New research shedding light on evolution of modern humans


New research is shedding new light on the evolution of modern humans a process that continues, millions of years after the evolutionary split from our primate ancestors.

Researchers have now added to the existing body of knowledge to create a genetic map that compares human beings to other vertebrates, finding that a host of newly identified genes are entirely unique to humans. Additionally, scientists say these findings could help them better understand the role that genetics play in certain diseases. Their study was published todayTrusted Source in the life sciences journal Cell Reports. While the study of specific genes can be challenging, scientists say this new dataset helps pave the way toward a more nuanced understanding of human genetics. According to Katie Sagaser, MS, CGC, the director of genetic counseling at Juno Diagnostics in San Diego, it’s helpful to think of genes as a set of instructions housed within the nucleus of each cell.

“I often liken genes to the chapters of a textbook,” Sagaser told Medical News Today. “If we think of each cell nucleus as a bookcase, holding the essential instructions for a complex project, then we expect the bookcase to hold 23 pairs of textbooks — 46 total. These textbooks represent human chromosomes inherited from each genetic parent.”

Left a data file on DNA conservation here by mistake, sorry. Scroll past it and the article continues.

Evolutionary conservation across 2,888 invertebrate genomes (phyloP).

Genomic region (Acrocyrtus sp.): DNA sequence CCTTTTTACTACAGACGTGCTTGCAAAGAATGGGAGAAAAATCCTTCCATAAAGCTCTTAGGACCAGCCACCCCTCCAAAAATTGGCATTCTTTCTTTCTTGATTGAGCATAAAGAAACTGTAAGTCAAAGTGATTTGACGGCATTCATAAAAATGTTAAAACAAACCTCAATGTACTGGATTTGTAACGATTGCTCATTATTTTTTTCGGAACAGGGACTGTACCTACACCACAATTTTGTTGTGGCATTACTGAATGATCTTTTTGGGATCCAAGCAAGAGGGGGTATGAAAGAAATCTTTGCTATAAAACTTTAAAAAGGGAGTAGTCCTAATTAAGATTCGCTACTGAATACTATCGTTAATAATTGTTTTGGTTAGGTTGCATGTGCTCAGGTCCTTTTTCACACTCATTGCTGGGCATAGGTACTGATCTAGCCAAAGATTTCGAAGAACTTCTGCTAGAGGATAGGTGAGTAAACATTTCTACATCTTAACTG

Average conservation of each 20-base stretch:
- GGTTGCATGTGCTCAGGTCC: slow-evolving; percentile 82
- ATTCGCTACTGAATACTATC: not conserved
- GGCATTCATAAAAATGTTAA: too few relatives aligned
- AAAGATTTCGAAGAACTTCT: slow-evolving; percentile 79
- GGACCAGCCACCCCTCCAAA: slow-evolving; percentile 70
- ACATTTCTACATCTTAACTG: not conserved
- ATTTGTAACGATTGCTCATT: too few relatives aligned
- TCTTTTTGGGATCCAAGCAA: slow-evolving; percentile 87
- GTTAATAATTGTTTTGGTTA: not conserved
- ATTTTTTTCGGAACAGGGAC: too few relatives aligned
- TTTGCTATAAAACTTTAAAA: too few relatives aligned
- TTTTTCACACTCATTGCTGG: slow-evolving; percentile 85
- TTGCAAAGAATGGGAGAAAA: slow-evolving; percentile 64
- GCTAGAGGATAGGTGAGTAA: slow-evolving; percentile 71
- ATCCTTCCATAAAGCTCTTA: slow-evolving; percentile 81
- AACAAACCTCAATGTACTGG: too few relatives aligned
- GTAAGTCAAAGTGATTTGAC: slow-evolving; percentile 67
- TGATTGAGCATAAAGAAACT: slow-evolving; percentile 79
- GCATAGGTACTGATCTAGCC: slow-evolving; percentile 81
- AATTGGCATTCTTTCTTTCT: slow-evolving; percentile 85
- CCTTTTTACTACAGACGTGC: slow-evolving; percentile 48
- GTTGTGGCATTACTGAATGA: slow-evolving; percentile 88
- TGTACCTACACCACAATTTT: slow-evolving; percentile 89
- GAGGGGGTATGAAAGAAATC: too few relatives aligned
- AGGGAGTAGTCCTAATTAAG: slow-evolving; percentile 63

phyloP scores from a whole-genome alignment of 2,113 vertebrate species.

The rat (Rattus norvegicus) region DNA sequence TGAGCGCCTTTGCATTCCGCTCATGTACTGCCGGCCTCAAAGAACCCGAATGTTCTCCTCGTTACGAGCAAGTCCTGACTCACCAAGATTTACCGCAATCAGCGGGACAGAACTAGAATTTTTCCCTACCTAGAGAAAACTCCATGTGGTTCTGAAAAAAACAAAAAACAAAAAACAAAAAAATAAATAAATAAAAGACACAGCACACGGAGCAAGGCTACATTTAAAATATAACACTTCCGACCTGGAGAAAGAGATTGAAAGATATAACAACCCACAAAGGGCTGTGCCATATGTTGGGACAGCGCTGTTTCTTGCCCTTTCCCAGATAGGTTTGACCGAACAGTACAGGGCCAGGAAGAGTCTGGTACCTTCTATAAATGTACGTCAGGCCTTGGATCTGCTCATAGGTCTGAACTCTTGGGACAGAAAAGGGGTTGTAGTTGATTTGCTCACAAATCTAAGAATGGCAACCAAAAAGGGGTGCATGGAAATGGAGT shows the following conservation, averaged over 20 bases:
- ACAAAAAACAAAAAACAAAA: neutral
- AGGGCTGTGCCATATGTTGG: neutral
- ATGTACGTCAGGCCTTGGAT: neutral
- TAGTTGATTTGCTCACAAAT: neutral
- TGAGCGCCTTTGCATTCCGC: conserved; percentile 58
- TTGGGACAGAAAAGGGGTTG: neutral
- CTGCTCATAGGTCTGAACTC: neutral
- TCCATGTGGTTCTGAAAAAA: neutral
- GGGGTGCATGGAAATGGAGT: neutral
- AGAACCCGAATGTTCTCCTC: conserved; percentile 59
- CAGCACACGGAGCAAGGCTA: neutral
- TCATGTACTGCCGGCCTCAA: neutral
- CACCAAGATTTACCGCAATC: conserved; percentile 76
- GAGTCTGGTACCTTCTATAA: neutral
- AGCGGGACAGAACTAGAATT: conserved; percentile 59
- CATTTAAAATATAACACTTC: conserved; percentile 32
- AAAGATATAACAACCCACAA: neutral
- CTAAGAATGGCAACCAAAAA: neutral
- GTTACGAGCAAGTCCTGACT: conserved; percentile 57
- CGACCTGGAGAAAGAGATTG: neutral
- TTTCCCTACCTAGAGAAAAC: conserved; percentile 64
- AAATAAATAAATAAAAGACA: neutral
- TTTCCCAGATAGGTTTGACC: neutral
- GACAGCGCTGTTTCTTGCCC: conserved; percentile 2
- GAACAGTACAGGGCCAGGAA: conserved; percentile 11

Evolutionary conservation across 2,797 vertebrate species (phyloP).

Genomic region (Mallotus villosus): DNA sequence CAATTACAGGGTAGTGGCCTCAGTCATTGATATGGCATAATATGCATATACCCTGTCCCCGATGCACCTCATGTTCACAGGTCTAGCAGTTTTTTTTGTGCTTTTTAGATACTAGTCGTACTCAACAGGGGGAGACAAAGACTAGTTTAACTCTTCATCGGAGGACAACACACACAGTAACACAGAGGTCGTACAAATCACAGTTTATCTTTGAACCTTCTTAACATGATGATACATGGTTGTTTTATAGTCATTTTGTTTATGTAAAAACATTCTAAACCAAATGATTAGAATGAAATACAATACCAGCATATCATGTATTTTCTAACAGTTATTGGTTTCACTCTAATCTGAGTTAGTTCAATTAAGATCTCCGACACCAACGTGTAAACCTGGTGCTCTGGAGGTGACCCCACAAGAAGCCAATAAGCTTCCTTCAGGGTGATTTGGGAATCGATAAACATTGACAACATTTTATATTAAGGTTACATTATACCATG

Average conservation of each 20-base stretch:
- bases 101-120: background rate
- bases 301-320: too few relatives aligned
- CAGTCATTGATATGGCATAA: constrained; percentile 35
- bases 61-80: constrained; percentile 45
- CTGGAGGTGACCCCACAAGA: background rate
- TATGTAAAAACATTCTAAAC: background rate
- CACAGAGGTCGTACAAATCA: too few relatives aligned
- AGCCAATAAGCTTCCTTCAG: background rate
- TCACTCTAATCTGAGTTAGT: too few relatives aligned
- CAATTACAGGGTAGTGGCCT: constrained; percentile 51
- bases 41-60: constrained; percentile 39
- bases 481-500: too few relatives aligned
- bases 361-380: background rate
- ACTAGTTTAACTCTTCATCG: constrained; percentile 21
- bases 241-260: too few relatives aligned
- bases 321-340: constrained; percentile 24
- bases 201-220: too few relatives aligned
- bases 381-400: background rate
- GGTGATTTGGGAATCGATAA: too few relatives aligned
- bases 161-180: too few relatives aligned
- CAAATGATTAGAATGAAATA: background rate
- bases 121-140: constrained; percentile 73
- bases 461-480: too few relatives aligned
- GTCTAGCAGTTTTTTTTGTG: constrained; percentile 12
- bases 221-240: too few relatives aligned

While each parent contributes one set of 23 “textbooks,” the instructions can vary significantly.

When researchers delve into the coils of DNA code embedded within chromosomes, they say they can identify these differences and begin to understand how they play out in the human body.

Genetics aren’t entirely predictable Complicating matters is the fact that mutations — essentially variations or glitches within DNA sequencing — are entirely possible.

“This is the case when a baby is born with a de novo dominant gene mutation, meaning a single letter of the DNA code was randomly changed in such a way that it resulted in the individual having a unique diagnosis not inherited from either genetic parent,” explained Sagaser.

Another variable that can make genetics difficult to predict is the fact that variations in a person’s DNA code might occur during their lifetime – for instance, as a result of certain cancers.